Columbia, South Carolina’s Chaz Bundick (aka Toro y Moi) rose to the fore of the music blogosphere in summer 2009 when he and a few peers made their hazy bedroom recordings the most talked-about sound of the season. Critics across the board took notice of the range of his compositions, and his debut album, Causers of This, showcased his ability to make elements of Brian Wilson’s pop, 80s R&B, and Stone’s Throw hip hop coalesce into a distinct sound that’s as suitable for a dancefloor as it is a pair of headphones.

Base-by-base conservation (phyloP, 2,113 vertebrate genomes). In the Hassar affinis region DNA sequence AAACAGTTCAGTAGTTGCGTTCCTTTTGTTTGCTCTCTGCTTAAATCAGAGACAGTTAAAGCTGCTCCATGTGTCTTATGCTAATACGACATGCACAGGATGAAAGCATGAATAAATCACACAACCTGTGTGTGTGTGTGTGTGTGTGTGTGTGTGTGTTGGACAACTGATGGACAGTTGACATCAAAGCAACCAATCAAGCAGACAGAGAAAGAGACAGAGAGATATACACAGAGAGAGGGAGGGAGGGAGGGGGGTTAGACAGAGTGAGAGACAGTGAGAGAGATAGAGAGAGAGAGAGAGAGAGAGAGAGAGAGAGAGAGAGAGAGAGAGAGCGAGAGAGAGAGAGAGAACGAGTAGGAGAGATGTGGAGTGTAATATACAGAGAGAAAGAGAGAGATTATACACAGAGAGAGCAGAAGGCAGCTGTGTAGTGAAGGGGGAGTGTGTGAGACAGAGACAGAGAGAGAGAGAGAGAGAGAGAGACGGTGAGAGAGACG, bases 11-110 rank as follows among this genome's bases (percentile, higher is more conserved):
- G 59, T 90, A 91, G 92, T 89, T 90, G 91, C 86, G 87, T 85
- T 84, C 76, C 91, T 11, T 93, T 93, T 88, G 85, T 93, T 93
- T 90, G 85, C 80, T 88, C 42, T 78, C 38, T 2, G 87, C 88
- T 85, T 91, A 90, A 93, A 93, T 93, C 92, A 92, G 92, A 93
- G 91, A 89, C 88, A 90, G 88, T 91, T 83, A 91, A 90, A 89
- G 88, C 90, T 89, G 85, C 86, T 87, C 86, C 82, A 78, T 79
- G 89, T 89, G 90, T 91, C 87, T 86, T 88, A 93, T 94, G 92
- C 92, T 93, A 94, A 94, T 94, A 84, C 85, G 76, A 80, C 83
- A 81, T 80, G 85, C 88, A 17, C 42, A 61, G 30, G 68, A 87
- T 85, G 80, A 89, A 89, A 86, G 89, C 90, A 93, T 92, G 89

When Chaz first signed to Carpark Records, the plan was to release two records in 2010 — one electronic and one with live instrumentation — and although it didn’t quite fit into the same calendar year as his debut, Underneath the Pine is that latter offering. This release sees him following the same creative urges to completely different ends. Having spent the year listening to film composers like Ennio Morricone and François de Roubaix, Bundick returned to his home in Columbia, the birthplace of many Toro tracks of yore, to bring his new ideas to fruition. The result of these sessions is an album evocative of R. Stevie Moore’s homespun ruminations, David Axelrod’s sonic scope, Steve Reich-ian piano phrasing, and the pervasive funk of his first record. Underneath the Pine announces a new phase for an artist whose talent defies classification.